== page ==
Additionally, there are characters with exceptionally long names in our collection. Only two of our characters have the phrase who is a in their full name. These are Flex the Zero-Gravity Pilates Instructor who is a Monster from Dex's Donuts and Flex the Gourmet Toaster Chef who is a Jerk from Shady's Sunglasses Emporium. It’s just a coincidence that all the characters we are bringing up in this section are Flexes. However it goes to show you, even if you have a character that occurs often throughout the collection, there is always something unique waiting for you in the metadata.

I am bringing this to your attention so you can start to keep tabs on our naming conventions. We were super intentional in designing our naming system, and we want you to be aware of the features we put into our collection.

BTW, there will be new naming syntaxes in season two….

Layer 4: Lore

Some characters have unique lore. Check out the first sentence in the lore on Flex the Stepdad for Hire from Decentral Station, who is token ID #666:

Flex the Stepdad for Hire from Decentral Station was summoned when a demonic scientist combined every flavor of BTD.

This Flex is the only character in the first season who was summoned by a demonic scientist. There are tons of other characters with customized lore. There are tons of characters with special lore! Find them. Rarity trackers aren’t equipped with the natural language processing (NLP) to find characters with unique lore. This is something we want you to explore manually.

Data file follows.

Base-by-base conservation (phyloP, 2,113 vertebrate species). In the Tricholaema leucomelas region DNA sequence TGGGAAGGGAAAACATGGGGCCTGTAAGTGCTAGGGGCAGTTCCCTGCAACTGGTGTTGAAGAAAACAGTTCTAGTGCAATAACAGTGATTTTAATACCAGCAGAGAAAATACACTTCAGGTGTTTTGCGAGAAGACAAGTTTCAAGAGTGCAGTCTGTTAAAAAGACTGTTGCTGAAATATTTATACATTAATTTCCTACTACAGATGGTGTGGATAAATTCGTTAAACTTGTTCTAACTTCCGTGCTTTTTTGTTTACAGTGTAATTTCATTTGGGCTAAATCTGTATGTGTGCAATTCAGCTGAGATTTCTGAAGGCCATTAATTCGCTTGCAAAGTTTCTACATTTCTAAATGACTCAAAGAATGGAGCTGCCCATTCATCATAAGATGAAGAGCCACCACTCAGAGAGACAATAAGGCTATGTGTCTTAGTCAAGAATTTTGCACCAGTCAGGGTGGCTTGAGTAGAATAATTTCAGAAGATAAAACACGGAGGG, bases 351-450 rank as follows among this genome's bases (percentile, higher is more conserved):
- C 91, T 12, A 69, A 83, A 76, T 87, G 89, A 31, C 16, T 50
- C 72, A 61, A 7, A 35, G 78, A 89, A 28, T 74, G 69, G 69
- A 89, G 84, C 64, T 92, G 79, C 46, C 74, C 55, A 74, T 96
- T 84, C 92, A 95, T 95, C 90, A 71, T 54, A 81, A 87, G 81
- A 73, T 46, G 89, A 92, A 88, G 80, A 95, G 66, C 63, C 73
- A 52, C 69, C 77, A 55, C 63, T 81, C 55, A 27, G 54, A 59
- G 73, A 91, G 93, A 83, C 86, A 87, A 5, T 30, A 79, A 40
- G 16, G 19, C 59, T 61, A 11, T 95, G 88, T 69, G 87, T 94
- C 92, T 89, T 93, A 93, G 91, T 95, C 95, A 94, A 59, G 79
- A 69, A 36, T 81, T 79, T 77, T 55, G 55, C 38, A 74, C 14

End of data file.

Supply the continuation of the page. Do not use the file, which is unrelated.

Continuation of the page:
Another layer: the lore for your characters will grow as you use them. You control your character’s destiny. Make your character legendary through your own efforts!

NFT Aesthetics

I want to wrap up this post with a musing on NFT aesthetics. Let’s circle back to Bosspaw from the Sock Exchange Thrift Store.

Look at their hat. Look at their suit. See anything special? There is pizza money in their hat, and they’re wearing the Moneybags suit. This is an aesthetically pleasing combo. If we do a bit of querying we can see that this is the only Bosspaw that has a golden hat with pizza money, and a Moneybags suit. So far there are only four Bosspaws with money in their hat and a money suit.

I’m bringing up this one connection to inspire the community to look for more of these aesthetically pleasing connections. There are more hidden in our collection. We want you to find them. These connections aren’t explicitly encoded in the metadata. This makes it impossible for a rarity tracker platform to automatically understand the rarity in our collection because. At least until, we teach the AI about contemporary aesthetics.

We have many layers of complexity, and most of them can’t be understood by just counting metadata traits. This is not the end of this discussion. We hope this post inspires you to go down the rabbit hole…